The other half that had been losing ground found a new hope to fight back, drawing the battle to a standstill. I jumped to my feet, a protest on my lips.

Do not worry, the Queen amended, her eyes softening. This will only be temporary. You must understand that to free yourself of your impediments, you must develop habits that counteract them. My guidance will gift you the knowledge of how to lead a healthy lifestyle in comparison to your current, self-harming actions. Once you learn the difference between the two and are no longer vulnerable to slipping into your previous ways, I will no longer have a say in your activities. Do you understand my reasoning and motivations?

The warring groups disagreed, but I still nodded. "Yes," I whispered, hanging my head. How could it come to this? How could I betray not only myself, but the Queen and the nest as well?

Do not let this weigh on your heart, my Shadow-Blender. You do so without abandon. Remember that you are not the first dragon to face this—in fact, the other Shadow-Blender dealt with the same problem when he was younger. But that is a story for later.

I blinked at her in surprise, ears standing straight up. What, she was going to tell me something like that and then go, "Oh, nevermind"?

The Queen had a knowing look settled on her face, and she said, Are you able to fly on your own?

Only then noticing that I had been sitting on the Queen for the better portion of our conversation, I all but bolted into the air. My wingbeats were a bit unsteady, but I was able to keep to the air. "Uh, yeah! Heh. Sorry," I said, cringing.

She shook her head with a loving smile. Do not apologize, my child. You must know that there is nothing wrong with allowing another dragon to help you. Tomorrow you may participate in either a hunting party or a raid, but only one. Reserve the rest of today for gaining any strength that you have lost over the past weeks.

"Alright," I said, holding back a sigh. I began to leave and then stopped. "Oh! My Queen?" She raised her head to me, and I said, "Thanks…for caring."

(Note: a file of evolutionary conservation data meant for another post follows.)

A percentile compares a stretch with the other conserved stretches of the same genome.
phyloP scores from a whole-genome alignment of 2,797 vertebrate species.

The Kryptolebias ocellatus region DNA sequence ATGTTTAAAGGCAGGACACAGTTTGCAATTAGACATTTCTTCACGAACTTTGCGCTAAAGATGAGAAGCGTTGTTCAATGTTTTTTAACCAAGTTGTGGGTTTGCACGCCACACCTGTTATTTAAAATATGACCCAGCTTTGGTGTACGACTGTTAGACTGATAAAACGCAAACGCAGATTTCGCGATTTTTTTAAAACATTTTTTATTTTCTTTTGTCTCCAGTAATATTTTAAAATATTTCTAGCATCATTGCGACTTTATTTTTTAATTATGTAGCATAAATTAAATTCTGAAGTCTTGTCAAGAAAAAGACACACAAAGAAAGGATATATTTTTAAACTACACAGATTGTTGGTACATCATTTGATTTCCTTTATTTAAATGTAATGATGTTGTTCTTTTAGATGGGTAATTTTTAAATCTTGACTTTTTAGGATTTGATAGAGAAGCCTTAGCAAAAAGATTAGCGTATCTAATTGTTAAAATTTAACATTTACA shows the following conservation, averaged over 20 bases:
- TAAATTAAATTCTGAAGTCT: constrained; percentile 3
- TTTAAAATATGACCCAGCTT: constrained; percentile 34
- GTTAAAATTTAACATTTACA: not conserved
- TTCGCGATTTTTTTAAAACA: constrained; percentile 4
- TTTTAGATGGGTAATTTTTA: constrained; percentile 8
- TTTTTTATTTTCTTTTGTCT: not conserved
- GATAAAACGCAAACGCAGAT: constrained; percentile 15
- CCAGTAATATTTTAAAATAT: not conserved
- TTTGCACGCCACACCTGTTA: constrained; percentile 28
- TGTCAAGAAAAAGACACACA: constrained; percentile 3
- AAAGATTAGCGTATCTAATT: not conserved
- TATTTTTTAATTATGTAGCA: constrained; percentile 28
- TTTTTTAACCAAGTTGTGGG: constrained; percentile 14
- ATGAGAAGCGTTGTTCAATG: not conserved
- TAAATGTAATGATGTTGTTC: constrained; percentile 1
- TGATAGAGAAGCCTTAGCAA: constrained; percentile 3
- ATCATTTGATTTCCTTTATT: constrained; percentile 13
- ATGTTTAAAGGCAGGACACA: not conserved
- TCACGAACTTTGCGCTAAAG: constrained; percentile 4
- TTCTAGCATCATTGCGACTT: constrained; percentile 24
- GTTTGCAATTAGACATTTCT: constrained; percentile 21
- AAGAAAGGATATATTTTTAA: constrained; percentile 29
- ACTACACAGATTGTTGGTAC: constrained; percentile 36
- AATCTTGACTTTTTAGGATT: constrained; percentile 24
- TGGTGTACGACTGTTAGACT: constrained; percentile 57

As always, my Shadow-Blender.

The nest was just the same as it had been when I'd gone down. I settled onto a vacant section and did nothing but watch the others, wondering how many dragons I had caused concern. Two had spoken up. How many had held their tongues?

Yet, despite it all, that there was still that primitive, rooted impulse to find the human settled deep within me. I couldn't just give up. The Queen had not explicitly stated I couldn't search for him—but then again, she didn't know about him.

My solution left me ridden with guilt, but also with a sense of righteousness. Even if the Queen discouraged it, if the Shadow-Blender forbade it, and the Little-Biter begged me to stop…this was a matter of the heart, something that could not be dropped with a simple "you're sick". I could follow the rules, become healthy, and still keep looking. I may now be limited in my freedom, but I would still continue the search.

I had to.


The next day was horrible; I'd not been accustomed to feeling as useless as I had been when I'd first come to the nest. The day after was even worse, as my self-pity shifted into anger—anger at myself, anger at the Queen, and anger at the Shadow-Blender for basically tattle-taling on me because he decided to stick his nose where it didn't belong. The prospect that we used to be friends, closer than the Little-Biter and I, seemed alien to me. I was nothing but an object he had to control, something he only spent his attention on when he decided to. I wanted to confront him, but every time I worked up the courage to do so I lost my nerve at the last second.